McVay's 12th Place Leads Women to National Runner-up

Wenck's Places 4th, Men Place 8th

November 22, 2014

MIT entered the NCAA Division III Championship ranked number two in the country for the women and eighth in the country for the men. Both teams thought they could better their seed and were determined to run aggressively enough to make that happen. In the end, they placed exactly as seeded, the women earning their highest place ever with second place and the men tying for their highest place ever at eighth place.

The normally fast course at King's Island Golf Center in Mason, Ohio endured a snow storm early in the week and then freezing weather all week, leaving residual snow on the course until race day. With hundreds of runners practicing on the course Thursday, Friday and warming up on Saturday, combined with the warming temperatures on race day, the course quickly became a mud pit, slowing times significantly.

Although relatively flat, the soft course would take a lot out of the runners legs and anyone who went out fast would pay dearly. The plan for MIT was to get out quickly off the line, evaluate the field and ease into the top 20-50 by the mile mark, moving up from there. The plan worked well for Spencer Wenck '15, Colin Godwin '17 and Matt Deyo '16, but not so well for Allen Leung '15, Benji Xie '15, Rory Beyer '17 and Matt Jordan '15. Wenck was out with the leaders hitting the mile in 4:45. Godwin and Deyo were in the top 30 at 4:50 and Beyer and Xie were in the top 70. Leung and Jordan were pretty far out of it as they never got out at the start and were very near the back of the entire field of 280 runners after the first 200 meters.

Things continued to look very good up front as Wenck, Godwin, Deyo and Xie moved up in the field through the halfway point in the race with Wenck in fourth, Godwin and Deyo in 29th and 30th and Xie in 62nd, but Beyer fell back to the 80's. On the plus side Leung moved up to around 100th and seemed to be on the move. Just before the four mile mark Wenck was still in fourth and Godwin and Deyo moved up to 24th and 25th. However, the wheels started falling off the bus for Xie who had fallen all the way back to 92nd. Leung moved up to 96th, but could he move up enough. If they could hold on or move up a little the Engineers had a shot at the podium where the top four teams are awarded trophies.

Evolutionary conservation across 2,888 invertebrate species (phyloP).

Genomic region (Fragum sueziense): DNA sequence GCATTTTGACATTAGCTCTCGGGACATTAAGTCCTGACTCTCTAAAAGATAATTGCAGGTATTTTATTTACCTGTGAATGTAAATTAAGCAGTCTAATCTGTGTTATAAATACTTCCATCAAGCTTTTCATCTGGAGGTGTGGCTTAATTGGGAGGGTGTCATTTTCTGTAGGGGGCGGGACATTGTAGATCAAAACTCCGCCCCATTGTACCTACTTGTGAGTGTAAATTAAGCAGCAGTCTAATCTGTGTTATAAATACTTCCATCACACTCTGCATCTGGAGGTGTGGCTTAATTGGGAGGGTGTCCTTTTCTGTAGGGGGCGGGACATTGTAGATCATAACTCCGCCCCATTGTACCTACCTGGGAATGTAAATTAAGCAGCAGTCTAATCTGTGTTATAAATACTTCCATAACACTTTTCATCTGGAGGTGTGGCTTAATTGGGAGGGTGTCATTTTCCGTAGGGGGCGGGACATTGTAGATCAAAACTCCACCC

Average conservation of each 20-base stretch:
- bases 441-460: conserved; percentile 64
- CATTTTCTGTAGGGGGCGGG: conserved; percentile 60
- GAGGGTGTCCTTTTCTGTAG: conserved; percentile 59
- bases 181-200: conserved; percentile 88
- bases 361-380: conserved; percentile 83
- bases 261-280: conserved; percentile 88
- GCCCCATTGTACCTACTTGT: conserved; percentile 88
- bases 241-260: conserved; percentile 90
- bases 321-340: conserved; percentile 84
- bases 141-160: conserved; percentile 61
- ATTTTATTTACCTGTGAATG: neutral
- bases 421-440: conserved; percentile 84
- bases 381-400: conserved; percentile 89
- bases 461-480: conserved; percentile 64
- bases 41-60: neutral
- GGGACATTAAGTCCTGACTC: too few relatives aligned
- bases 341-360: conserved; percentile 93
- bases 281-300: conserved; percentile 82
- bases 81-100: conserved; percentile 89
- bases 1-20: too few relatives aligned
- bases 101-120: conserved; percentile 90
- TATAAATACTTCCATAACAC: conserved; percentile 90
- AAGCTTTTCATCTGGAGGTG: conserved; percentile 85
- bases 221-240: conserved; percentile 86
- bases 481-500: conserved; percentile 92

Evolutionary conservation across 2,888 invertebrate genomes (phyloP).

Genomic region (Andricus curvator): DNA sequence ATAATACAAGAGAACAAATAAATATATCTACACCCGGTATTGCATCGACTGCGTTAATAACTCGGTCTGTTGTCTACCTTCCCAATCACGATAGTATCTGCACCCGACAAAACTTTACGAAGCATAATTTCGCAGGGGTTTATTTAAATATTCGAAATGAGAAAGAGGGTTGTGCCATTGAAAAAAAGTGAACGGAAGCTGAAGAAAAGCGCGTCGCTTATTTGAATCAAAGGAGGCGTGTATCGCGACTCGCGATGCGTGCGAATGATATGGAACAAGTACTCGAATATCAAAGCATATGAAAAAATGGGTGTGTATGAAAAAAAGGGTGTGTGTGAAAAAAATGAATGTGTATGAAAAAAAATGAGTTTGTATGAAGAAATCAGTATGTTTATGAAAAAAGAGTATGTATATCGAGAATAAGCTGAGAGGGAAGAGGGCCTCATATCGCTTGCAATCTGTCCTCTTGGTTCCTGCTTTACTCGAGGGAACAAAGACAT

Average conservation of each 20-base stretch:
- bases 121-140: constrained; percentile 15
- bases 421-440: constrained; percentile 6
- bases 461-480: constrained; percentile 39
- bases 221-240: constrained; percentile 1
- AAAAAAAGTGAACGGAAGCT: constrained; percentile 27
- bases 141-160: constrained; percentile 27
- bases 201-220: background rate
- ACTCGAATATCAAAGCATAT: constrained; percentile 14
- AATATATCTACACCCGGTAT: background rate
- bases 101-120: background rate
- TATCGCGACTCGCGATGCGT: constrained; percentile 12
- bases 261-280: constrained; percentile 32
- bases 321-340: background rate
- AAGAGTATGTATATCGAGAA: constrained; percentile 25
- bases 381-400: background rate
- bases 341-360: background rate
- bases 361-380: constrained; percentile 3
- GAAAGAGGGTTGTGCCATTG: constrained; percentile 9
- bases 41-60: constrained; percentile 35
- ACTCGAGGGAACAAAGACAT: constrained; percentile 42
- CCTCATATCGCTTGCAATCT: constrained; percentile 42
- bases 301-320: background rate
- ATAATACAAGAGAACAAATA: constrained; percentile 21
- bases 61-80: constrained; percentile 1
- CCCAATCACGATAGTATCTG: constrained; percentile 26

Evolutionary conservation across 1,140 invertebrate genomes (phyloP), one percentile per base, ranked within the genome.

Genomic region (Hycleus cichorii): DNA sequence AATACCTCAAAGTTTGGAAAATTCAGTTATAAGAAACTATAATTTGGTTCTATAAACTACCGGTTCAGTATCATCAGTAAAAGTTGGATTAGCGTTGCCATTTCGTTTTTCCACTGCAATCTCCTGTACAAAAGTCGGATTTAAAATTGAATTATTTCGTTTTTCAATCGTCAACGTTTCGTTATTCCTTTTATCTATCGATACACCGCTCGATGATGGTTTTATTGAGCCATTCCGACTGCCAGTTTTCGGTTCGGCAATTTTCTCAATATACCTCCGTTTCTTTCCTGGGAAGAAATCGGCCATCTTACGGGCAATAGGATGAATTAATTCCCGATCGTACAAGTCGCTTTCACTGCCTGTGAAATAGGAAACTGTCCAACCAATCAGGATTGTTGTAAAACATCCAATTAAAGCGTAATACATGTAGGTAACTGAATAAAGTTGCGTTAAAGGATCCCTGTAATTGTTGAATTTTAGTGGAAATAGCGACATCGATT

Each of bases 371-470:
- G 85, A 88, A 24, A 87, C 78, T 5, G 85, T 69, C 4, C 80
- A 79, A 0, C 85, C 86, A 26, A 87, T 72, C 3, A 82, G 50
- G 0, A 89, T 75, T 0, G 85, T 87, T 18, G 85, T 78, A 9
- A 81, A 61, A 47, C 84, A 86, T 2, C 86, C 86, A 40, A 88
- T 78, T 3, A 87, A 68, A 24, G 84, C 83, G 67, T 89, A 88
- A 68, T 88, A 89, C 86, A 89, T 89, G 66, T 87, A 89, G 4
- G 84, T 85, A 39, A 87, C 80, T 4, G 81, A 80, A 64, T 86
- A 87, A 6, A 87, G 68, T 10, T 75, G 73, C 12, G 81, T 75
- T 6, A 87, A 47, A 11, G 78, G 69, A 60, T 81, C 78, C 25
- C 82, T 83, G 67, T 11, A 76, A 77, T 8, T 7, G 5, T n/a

In the final mile Wenck moved into third but was caught at the line giving him fourth place in 23:58. Godwin finished in 22nd and Deyo 25th, both earning All America honors with times of 24:30 and 24:32 respectively. Leung lost 25 places in the final mile and Xie over 50 places, finishing 121st and 145th respectively at 25:29 and 25:35. Beyer, who had been shoved to the ground and banged his head, never really recovered, finishing 185th in 25:49 and Jordan was right behind in 190th in 25:50. With the top 35 receiving All America honors, Wenck, Godwin and Deyo all earned All America status, a record number for MIT. Amazingly, all three had colds going into the race, but did not let it bother them.

The women had the unfortunate selection of going after the men, and running on a course that was totally wrecked. Even with half inch spikes they were getting little traction. The plan was for Sarah Quinn '16 to go out towards the front and work her way up to the leaders by the mile mark. Maryann Gong '17, Christina Wicker '17 and Elaine McVay '15 were going to get into the top 30 by the mile and work their way up. Nicole Zeinstra '16, suffering from a quad injury and Kali Benavides '15 were hoping to be close behind and trying to beat every team's fifth runner. Mary Eccles '18, a freshman, was trying to even pace the race and be there if anything happened to Tech's front runners.

The first mile played out as planned with three exceptions. First, Quinn went out too hard, getting caught in front of a chase group focused on catching a breakaway runner and coming through the mile in 5:38. The second was Zeinstra and Benavides not getting out off the line and then getting squeezed to a walk in the first 200 meters. The third and worst error was Zeinstra panicking and moving up to the top 60 or so in the first mile, spending all of her energy in a five minute span.

By the 2K, Quinn was still in fourth, Wicker and McVay in 14th and 15th, and Zeinstra and Gong in 36th and 40th respectively. MIT was narrowly winning the race over favorite Johns Hopkins. At 3K, Zeinstra began to fade and the score at the halfway point was tied at 79 between Hopkins and MIT.

In the second half of the race Quinn began to tie up and Zeinstra continued to free fall. On the plus side, Benavides was moving up slowly but surely. At the end of the race, McVay moved up to 12th in 22:00 for 6K, earning her second cross country All America honor. Quinn held on to 16th place in 22:10 and Wicker pulled out a 17th place in 22:12. Gong finished strong to place 32nd in 22:24, giving MIT four All America winners. Hopkins had a two point lead through four runners so it came down to the fifth runner and they had a better finish. Fortunately Benavides moved up to 67th to save MIT's second place finish over a hard finishing St. Lawrence University.

Given where both teams started, the season was a fantastic success for the Engineers. Losing four of the top seven for the men will challenge this year's freshman class to step up next year if they want to continue to improve on the national scene. The women will lose two of their top seven but have reasonable depth for next year.